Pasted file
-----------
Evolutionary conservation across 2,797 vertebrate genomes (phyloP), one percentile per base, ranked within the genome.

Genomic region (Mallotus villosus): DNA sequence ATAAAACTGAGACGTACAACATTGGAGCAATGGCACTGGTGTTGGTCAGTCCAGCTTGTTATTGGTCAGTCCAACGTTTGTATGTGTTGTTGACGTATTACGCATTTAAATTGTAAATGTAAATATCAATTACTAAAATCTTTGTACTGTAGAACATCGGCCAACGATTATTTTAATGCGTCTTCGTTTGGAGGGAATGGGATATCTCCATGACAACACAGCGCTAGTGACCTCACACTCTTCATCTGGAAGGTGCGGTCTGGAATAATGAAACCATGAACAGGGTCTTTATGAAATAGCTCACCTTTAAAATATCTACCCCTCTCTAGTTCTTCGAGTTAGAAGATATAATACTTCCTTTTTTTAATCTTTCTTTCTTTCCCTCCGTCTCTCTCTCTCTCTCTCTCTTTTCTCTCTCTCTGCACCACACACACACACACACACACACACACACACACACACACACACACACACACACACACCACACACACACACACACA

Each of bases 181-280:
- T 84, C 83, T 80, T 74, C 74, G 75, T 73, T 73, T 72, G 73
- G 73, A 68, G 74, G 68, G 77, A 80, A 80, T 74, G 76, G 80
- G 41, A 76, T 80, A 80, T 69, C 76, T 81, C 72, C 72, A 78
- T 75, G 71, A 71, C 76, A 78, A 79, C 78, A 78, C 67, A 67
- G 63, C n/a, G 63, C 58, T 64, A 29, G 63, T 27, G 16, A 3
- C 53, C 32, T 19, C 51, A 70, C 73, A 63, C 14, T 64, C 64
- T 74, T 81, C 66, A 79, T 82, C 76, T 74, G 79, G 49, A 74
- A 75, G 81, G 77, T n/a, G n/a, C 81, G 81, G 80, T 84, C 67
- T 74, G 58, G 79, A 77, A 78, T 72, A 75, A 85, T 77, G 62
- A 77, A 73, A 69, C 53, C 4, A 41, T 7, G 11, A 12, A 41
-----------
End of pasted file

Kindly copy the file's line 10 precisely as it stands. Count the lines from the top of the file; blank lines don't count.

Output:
- T 74, T 81, C 66, A 79, T 82, C 76, T 74, G 79, G 49, A 74